Another student is a second-grade boy who is hands down the most polite child I have ever seen. He is very soft spoken and cute as a button. He is mainstreamed for most of his classes and comes to the resource room for reading. He speaks both Spanish and English, but he replaces the c sound with a t sound so "cat" sounds like "tat." He is just adorable. In addition to special help with reading, he receives speech therapy. Yesterday, at the end of the day, I was assigned to escort him to the front of the school where he would be picked up by a family member. We were among the first to be out of the school and had to wait for his ride. He picked up a pen and an eraser that someone had dropped on the front walk and stuck them in his pocket. Then he picked up this little green pony bead and held it out for me. He put it in my hand and said "This is a magic bead. Take it home and plant it in your garden and more beads will grow."
But my absolute favorite moment of the day came when I took two boys to their third grade PE class. One of them, "R," does not want to go to PE, EVER. His idea of a good time is to play computer games. They use computer games very effectively as a reward for doing his other work. He is an angelic-looking child, but can become loud and difficult when he doesn't get his way. They asked me to come and pick him up to go to PE because he has been giving them a hard time. When I arrived at his classroom, as expected, R said he did not want to go to PE because he does not like PE. I told him that I don't like PE either, but I had to go and if I had to go, so did he.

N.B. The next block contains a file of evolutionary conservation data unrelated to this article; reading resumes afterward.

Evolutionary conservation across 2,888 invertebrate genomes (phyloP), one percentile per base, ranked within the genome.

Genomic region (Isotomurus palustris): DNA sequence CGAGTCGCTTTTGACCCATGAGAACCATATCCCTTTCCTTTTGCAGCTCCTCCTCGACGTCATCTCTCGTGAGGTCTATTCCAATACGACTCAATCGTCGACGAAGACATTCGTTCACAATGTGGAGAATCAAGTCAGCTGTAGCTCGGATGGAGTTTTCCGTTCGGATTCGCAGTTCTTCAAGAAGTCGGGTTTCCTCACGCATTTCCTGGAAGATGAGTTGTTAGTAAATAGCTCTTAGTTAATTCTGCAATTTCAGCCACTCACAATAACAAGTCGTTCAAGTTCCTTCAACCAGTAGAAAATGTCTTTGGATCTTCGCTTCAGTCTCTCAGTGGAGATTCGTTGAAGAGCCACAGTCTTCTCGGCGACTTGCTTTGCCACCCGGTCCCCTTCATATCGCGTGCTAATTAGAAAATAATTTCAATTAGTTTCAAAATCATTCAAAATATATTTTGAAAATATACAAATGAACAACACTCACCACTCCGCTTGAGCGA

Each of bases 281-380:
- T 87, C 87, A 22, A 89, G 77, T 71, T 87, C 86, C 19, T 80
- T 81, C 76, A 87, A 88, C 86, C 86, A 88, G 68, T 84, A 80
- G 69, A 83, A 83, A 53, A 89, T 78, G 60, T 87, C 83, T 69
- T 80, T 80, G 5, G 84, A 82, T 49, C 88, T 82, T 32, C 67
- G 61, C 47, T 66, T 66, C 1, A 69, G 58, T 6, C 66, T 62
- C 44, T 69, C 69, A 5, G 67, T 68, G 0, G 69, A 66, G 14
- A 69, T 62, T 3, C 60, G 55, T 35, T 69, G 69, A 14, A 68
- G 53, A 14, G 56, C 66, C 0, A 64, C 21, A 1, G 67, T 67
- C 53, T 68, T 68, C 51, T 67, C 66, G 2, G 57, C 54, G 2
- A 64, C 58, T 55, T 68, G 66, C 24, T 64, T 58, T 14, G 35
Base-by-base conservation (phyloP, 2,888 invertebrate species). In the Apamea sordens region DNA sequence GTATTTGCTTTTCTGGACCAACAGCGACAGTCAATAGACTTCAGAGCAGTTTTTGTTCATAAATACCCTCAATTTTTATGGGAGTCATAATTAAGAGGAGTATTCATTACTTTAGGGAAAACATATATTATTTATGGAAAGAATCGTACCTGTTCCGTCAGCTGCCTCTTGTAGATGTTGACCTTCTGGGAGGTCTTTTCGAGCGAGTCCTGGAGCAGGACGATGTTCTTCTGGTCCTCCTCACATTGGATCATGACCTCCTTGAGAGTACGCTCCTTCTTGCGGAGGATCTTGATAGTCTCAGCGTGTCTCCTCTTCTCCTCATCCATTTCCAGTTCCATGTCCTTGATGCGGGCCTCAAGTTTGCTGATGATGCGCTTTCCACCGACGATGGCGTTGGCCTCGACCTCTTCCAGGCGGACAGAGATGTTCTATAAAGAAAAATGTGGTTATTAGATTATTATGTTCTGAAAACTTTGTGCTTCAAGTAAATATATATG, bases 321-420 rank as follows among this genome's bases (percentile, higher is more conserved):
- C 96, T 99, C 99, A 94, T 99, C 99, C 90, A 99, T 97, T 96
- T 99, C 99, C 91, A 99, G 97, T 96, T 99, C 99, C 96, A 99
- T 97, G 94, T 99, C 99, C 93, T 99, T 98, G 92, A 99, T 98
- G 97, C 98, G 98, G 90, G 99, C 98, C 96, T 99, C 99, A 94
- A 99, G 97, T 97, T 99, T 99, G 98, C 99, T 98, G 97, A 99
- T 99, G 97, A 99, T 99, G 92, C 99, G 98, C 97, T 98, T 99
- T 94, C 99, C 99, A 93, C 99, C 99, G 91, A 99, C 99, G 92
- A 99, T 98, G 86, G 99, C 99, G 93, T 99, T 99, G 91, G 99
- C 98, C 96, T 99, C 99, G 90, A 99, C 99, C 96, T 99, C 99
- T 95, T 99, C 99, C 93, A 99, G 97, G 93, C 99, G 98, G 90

About halfway through the class, the teacher blew her whistle and had all the students sit and watch as she had a student demonstrate how to run in and out of an already turning jump rope. I remember doing this as a child and I also remember that it takes a great deal of coordination and good timing. She told the students that they could try it or not. If they didn't want to try it, they should just continue with jumping as they had before. I was very surprised that both of my boys wanted to try it. One of the "big boys" went first. He got it on his first try. The second of the "big boys" tried repeatedly. He didn't give up and finally, after maybe ten tries, he was able to do it. One of my boys tried once and didn't want to try again. The biggest surprise of all was that "R" was able to do it on his third or fourth try. It was so exciting to see him participating and accomplishing what was surely a huge challenge for him. The two "big boys" rushed over and congratulated him with high fives. I have to admit that I actually had tears well up in my eyes. At the end of class, I complimented both boys on their willingness to work with my two boys.
I have enjoyed spending a few days with these kids and I have a great deal of respect for people who do it every day.